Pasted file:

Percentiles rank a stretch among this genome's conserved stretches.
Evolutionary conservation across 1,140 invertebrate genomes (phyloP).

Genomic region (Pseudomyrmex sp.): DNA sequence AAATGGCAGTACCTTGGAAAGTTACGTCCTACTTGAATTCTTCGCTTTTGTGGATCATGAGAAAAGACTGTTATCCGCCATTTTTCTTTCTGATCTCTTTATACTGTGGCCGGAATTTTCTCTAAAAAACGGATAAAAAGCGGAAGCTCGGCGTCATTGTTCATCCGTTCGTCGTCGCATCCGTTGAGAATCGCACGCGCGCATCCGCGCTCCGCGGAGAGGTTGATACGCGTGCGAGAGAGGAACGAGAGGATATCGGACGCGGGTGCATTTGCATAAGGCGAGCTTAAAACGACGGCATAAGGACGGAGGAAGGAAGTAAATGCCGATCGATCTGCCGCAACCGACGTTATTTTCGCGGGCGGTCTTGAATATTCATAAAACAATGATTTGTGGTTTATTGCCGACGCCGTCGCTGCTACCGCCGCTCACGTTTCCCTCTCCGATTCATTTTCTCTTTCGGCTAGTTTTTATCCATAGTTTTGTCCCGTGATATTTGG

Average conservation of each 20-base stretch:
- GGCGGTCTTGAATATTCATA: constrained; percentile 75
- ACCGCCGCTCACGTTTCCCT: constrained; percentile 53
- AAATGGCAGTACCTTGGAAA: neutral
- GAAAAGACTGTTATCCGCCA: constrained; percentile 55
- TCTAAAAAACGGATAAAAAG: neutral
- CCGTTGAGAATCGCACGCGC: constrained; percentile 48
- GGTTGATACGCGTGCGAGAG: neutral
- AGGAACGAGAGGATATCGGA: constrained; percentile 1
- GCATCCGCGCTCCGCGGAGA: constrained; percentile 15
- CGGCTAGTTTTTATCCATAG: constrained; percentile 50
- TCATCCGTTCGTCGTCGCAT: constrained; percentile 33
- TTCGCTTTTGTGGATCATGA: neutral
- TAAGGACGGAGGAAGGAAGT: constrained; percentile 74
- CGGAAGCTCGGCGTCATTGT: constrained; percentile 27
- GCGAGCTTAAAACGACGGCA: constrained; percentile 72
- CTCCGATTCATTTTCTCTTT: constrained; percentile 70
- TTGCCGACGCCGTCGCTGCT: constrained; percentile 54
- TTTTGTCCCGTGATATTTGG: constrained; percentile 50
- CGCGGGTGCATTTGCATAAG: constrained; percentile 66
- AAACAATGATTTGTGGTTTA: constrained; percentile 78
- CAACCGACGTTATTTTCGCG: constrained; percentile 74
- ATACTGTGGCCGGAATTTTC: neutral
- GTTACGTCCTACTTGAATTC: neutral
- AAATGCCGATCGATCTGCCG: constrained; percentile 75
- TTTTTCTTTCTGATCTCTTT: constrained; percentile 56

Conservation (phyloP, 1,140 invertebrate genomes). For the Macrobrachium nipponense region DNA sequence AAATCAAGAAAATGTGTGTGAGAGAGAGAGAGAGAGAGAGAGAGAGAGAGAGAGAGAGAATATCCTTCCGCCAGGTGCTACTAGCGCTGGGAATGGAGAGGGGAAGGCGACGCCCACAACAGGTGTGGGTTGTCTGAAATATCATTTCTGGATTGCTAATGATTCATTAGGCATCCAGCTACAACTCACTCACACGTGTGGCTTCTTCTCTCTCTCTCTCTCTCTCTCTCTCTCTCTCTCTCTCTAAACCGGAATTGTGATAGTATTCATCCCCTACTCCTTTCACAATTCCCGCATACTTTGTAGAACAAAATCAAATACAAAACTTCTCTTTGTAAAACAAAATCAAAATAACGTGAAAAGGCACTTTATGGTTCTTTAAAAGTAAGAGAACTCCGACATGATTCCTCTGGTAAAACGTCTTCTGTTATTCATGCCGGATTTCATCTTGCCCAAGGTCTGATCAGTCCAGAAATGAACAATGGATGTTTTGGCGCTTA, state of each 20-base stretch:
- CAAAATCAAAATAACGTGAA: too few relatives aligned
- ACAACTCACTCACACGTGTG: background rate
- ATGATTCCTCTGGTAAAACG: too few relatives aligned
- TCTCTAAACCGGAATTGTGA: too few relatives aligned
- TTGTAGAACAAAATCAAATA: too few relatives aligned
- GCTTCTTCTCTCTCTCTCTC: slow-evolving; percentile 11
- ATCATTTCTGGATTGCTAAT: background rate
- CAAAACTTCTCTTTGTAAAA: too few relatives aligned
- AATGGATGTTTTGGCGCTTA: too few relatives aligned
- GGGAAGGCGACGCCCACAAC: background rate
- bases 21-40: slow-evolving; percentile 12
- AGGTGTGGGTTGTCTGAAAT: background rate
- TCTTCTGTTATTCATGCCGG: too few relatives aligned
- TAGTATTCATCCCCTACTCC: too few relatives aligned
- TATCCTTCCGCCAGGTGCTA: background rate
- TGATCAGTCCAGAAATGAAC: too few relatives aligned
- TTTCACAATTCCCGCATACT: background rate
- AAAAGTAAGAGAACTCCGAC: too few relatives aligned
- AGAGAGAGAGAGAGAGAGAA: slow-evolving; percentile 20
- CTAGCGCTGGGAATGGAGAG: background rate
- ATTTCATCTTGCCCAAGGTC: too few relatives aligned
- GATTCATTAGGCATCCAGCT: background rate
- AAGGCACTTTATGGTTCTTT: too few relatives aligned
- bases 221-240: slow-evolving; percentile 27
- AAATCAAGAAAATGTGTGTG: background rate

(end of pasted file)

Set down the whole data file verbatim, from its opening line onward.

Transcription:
Percentiles rank a stretch among this genome's conserved stretches.
Evolutionary conservation across 1,140 invertebrate genomes (phyloP).

Genomic region (Pseudomyrmex sp.): DNA sequence AAATGGCAGTACCTTGGAAAGTTACGTCCTACTTGAATTCTTCGCTTTTGTGGATCATGAGAAAAGACTGTTATCCGCCATTTTTCTTTCTGATCTCTTTATACTGTGGCCGGAATTTTCTCTAAAAAACGGATAAAAAGCGGAAGCTCGGCGTCATTGTTCATCCGTTCGTCGTCGCATCCGTTGAGAATCGCACGCGCGCATCCGCGCTCCGCGGAGAGGTTGATACGCGTGCGAGAGAGGAACGAGAGGATATCGGACGCGGGTGCATTTGCATAAGGCGAGCTTAAAACGACGGCATAAGGACGGAGGAAGGAAGTAAATGCCGATCGATCTGCCGCAACCGACGTTATTTTCGCGGGCGGTCTTGAATATTCATAAAACAATGATTTGTGGTTTATTGCCGACGCCGTCGCTGCTACCGCCGCTCACGTTTCCCTCTCCGATTCATTTTCTCTTTCGGCTAGTTTTTATCCATAGTTTTGTCCCGTGATATTTGG

Average conservation of each 20-base stretch:
- GGCGGTCTTGAATATTCATA: constrained; percentile 75
- ACCGCCGCTCACGTTTCCCT: constrained; percentile 53
- AAATGGCAGTACCTTGGAAA: neutral
- GAAAAGACTGTTATCCGCCA: constrained; percentile 55
- TCTAAAAAACGGATAAAAAG: neutral
- CCGTTGAGAATCGCACGCGC: constrained; percentile 48
- GGTTGATACGCGTGCGAGAG: neutral
- AGGAACGAGAGGATATCGGA: constrained; percentile 1
- GCATCCGCGCTCCGCGGAGA: constrained; percentile 15
- CGGCTAGTTTTTATCCATAG: constrained; percentile 50
- TCATCCGTTCGTCGTCGCAT: constrained; percentile 33
- TTCGCTTTTGTGGATCATGA: neutral
- TAAGGACGGAGGAAGGAAGT: constrained; percentile 74
- CGGAAGCTCGGCGTCATTGT: constrained; percentile 27
- GCGAGCTTAAAACGACGGCA: constrained; percentile 72
- CTCCGATTCATTTTCTCTTT: constrained; percentile 70
- TTGCCGACGCCGTCGCTGCT: constrained; percentile 54
- TTTTGTCCCGTGATATTTGG: constrained; percentile 50
- CGCGGGTGCATTTGCATAAG: constrained; percentile 66
- AAACAATGATTTGTGGTTTA: constrained; percentile 78
- CAACCGACGTTATTTTCGCG: constrained; percentile 74
- ATACTGTGGCCGGAATTTTC: neutral
- GTTACGTCCTACTTGAATTC: neutral
- AAATGCCGATCGATCTGCCG: constrained; percentile 75
- TTTTTCTTTCTGATCTCTTT: constrained; percentile 56

Conservation (phyloP, 1,140 invertebrate genomes). For the Macrobrachium nipponense region DNA sequence AAATCAAGAAAATGTGTGTGAGAGAGAGAGAGAGAGAGAGAGAGAGAGAGAGAGAGAGAATATCCTTCCGCCAGGTGCTACTAGCGCTGGGAATGGAGAGGGGAAGGCGACGCCCACAACAGGTGTGGGTTGTCTGAAATATCATTTCTGGATTGCTAATGATTCATTAGGCATCCAGCTACAACTCACTCACACGTGTGGCTTCTTCTCTCTCTCTCTCTCTCTCTCTCTCTCTCTCTCTCTCTAAACCGGAATTGTGATAGTATTCATCCCCTACTCCTTTCACAATTCCCGCATACTTTGTAGAACAAAATCAAATACAAAACTTCTCTTTGTAAAACAAAATCAAAATAACGTGAAAAGGCACTTTATGGTTCTTTAAAAGTAAGAGAACTCCGACATGATTCCTCTGGTAAAACGTCTTCTGTTATTCATGCCGGATTTCATCTTGCCCAAGGTCTGATCAGTCCAGAAATGAACAATGGATGTTTTGGCGCTTA, state of each 20-base stretch:
- CAAAATCAAAATAACGTGAA: too few relatives aligned
- ACAACTCACTCACACGTGTG: background rate
- ATGATTCCTCTGGTAAAACG: too few relatives aligned
- TCTCTAAACCGGAATTGTGA: too few relatives aligned
- TTGTAGAACAAAATCAAATA: too few relatives aligned
- GCTTCTTCTCTCTCTCTCTC: slow-evolving; percentile 11
- ATCATTTCTGGATTGCTAAT: background rate
- CAAAACTTCTCTTTGTAAAA: too few relatives aligned
- AATGGATGTTTTGGCGCTTA: too few relatives aligned
- GGGAAGGCGACGCCCACAAC: background rate
- bases 21-40: slow-evolving; percentile 12
- AGGTGTGGGTTGTCTGAAAT: background rate
- TCTTCTGTTATTCATGCCGG: too few relatives aligned
- TAGTATTCATCCCCTACTCC: too few relatives aligned
- TATCCTTCCGCCAGGTGCTA: background rate
- TGATCAGTCCAGAAATGAAC: too few relatives aligned
- TTTCACAATTCCCGCATACT: background rate
- AAAAGTAAGAGAACTCCGAC: too few relatives aligned
- AGAGAGAGAGAGAGAGAGAA: slow-evolving; percentile 20
- CTAGCGCTGGGAATGGAGAG: background rate
- ATTTCATCTTGCCCAAGGTC: too few relatives aligned
- GATTCATTAGGCATCCAGCT: background rate
- AAGGCACTTTATGGTTCTTT: too few relatives aligned
- bases 221-240: slow-evolving; percentile 27
- AAATCAAGAAAATGTGTGTG: background rate